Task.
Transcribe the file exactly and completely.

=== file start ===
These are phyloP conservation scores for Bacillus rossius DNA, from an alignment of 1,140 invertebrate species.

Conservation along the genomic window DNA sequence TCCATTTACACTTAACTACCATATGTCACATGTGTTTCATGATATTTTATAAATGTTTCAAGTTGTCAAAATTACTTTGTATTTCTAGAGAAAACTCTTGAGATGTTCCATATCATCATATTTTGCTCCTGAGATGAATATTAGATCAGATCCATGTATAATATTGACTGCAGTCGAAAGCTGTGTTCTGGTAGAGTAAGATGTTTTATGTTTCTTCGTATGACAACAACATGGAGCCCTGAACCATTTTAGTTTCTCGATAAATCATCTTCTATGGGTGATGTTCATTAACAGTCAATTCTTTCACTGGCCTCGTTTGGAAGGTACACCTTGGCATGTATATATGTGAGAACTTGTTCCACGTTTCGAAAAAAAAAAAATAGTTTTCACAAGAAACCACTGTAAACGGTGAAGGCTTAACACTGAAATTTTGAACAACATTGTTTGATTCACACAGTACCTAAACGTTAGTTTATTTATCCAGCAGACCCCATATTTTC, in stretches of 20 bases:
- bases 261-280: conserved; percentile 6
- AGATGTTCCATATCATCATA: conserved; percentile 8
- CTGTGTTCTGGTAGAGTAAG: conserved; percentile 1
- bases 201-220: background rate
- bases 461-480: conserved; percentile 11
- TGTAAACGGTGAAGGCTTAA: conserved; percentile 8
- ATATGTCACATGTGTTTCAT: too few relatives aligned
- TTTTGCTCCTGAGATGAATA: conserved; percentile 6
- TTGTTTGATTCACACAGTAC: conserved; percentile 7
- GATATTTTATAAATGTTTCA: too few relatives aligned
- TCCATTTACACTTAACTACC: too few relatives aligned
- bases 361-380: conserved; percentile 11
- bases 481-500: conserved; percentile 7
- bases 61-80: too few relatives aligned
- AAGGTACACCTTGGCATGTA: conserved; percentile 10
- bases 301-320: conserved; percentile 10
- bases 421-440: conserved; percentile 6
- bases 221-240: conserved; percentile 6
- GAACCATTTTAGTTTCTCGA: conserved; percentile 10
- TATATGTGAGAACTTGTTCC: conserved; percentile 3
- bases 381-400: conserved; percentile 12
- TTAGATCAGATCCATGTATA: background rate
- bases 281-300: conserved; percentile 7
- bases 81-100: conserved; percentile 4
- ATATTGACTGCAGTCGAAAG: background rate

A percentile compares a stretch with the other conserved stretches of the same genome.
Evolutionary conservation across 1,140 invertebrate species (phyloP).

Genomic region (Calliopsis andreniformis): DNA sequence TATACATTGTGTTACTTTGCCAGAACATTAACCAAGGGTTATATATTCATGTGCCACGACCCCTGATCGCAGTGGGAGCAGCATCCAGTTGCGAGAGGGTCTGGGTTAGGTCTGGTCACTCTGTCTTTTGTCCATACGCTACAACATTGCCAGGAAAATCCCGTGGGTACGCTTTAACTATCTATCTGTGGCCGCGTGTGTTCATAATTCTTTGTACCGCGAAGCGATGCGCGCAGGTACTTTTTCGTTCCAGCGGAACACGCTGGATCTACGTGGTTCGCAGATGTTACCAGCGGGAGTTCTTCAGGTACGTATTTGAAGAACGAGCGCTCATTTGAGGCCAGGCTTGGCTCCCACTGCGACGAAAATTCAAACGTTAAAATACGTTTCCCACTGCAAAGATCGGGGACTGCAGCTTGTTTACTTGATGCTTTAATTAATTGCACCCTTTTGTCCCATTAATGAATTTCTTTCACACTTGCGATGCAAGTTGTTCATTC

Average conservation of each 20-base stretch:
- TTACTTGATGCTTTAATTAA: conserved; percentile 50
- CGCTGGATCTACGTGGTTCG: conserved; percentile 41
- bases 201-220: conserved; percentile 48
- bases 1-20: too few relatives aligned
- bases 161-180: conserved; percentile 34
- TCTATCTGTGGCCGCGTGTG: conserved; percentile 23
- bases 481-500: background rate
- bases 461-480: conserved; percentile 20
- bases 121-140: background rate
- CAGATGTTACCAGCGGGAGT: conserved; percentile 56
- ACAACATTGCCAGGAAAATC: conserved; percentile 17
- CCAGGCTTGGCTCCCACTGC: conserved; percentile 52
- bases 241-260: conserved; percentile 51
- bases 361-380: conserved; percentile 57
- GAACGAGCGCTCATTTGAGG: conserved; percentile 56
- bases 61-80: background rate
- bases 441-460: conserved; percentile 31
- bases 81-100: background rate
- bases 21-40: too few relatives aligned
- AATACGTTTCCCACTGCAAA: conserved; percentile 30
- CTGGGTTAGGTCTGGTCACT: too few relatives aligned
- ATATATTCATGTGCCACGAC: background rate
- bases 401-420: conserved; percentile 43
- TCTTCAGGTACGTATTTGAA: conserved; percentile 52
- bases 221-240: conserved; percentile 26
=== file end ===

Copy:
These are phyloP conservation scores for Bacillus rossius DNA, from an alignment of 1,140 invertebrate species.

Conservation along the genomic window DNA sequence TCCATTTACACTTAACTACCATATGTCACATGTGTTTCATGATATTTTATAAATGTTTCAAGTTGTCAAAATTACTTTGTATTTCTAGAGAAAACTCTTGAGATGTTCCATATCATCATATTTTGCTCCTGAGATGAATATTAGATCAGATCCATGTATAATATTGACTGCAGTCGAAAGCTGTGTTCTGGTAGAGTAAGATGTTTTATGTTTCTTCGTATGACAACAACATGGAGCCCTGAACCATTTTAGTTTCTCGATAAATCATCTTCTATGGGTGATGTTCATTAACAGTCAATTCTTTCACTGGCCTCGTTTGGAAGGTACACCTTGGCATGTATATATGTGAGAACTTGTTCCACGTTTCGAAAAAAAAAAAATAGTTTTCACAAGAAACCACTGTAAACGGTGAAGGCTTAACACTGAAATTTTGAACAACATTGTTTGATTCACACAGTACCTAAACGTTAGTTTATTTATCCAGCAGACCCCATATTTTC, in stretches of 20 bases:
- bases 261-280: conserved; percentile 6
- AGATGTTCCATATCATCATA: conserved; percentile 8
- CTGTGTTCTGGTAGAGTAAG: conserved; percentile 1
- bases 201-220: background rate
- bases 461-480: conserved; percentile 11
- TGTAAACGGTGAAGGCTTAA: conserved; percentile 8
- ATATGTCACATGTGTTTCAT: too few relatives aligned
- TTTTGCTCCTGAGATGAATA: conserved; percentile 6
- TTGTTTGATTCACACAGTAC: conserved; percentile 7
- GATATTTTATAAATGTTTCA: too few relatives aligned
- TCCATTTACACTTAACTACC: too few relatives aligned
- bases 361-380: conserved; percentile 11
- bases 481-500: conserved; percentile 7
- bases 61-80: too few relatives aligned
- AAGGTACACCTTGGCATGTA: conserved; percentile 10
- bases 301-320: conserved; percentile 10
- bases 421-440: conserved; percentile 6
- bases 221-240: conserved; percentile 6
- GAACCATTTTAGTTTCTCGA: conserved; percentile 10
- TATATGTGAGAACTTGTTCC: conserved; percentile 3
- bases 381-400: conserved; percentile 12
- TTAGATCAGATCCATGTATA: background rate
- bases 281-300: conserved; percentile 7
- bases 81-100: conserved; percentile 4
- ATATTGACTGCAGTCGAAAG: background rate

A percentile compares a stretch with the other conserved stretches of the same genome.
Evolutionary conservation across 1,140 invertebrate species (phyloP).

Genomic region (Calliopsis andreniformis): DNA sequence TATACATTGTGTTACTTTGCCAGAACATTAACCAAGGGTTATATATTCATGTGCCACGACCCCTGATCGCAGTGGGAGCAGCATCCAGTTGCGAGAGGGTCTGGGTTAGGTCTGGTCACTCTGTCTTTTGTCCATACGCTACAACATTGCCAGGAAAATCCCGTGGGTACGCTTTAACTATCTATCTGTGGCCGCGTGTGTTCATAATTCTTTGTACCGCGAAGCGATGCGCGCAGGTACTTTTTCGTTCCAGCGGAACACGCTGGATCTACGTGGTTCGCAGATGTTACCAGCGGGAGTTCTTCAGGTACGTATTTGAAGAACGAGCGCTCATTTGAGGCCAGGCTTGGCTCCCACTGCGACGAAAATTCAAACGTTAAAATACGTTTCCCACTGCAAAGATCGGGGACTGCAGCTTGTTTACTTGATGCTTTAATTAATTGCACCCTTTTGTCCCATTAATGAATTTCTTTCACACTTGCGATGCAAGTTGTTCATTC

Average conservation of each 20-base stretch:
- TTACTTGATGCTTTAATTAA: conserved; percentile 50
- CGCTGGATCTACGTGGTTCG: conserved; percentile 41
- bases 201-220: conserved; percentile 48
- bases 1-20: too few relatives aligned
- bases 161-180: conserved; percentile 34
- TCTATCTGTGGCCGCGTGTG: conserved; percentile 23
- bases 481-500: background rate
- bases 461-480: conserved; percentile 20
- bases 121-140: background rate
- CAGATGTTACCAGCGGGAGT: conserved; percentile 56
- ACAACATTGCCAGGAAAATC: conserved; percentile 17
- CCAGGCTTGGCTCCCACTGC: conserved; percentile 52
- bases 241-260: conserved; percentile 51
- bases 361-380: conserved; percentile 57
- GAACGAGCGCTCATTTGAGG: conserved; percentile 56
- bases 61-80: background rate
- bases 441-460: conserved; percentile 31
- bases 81-100: background rate
- bases 21-40: too few relatives aligned
- AATACGTTTCCCACTGCAAA: conserved; percentile 30
- CTGGGTTAGGTCTGGTCACT: too few relatives aligned
- ATATATTCATGTGCCACGAC: background rate
- bases 401-420: conserved; percentile 43
- TCTTCAGGTACGTATTTGAA: conserved; percentile 52
- bases 221-240: conserved; percentile 26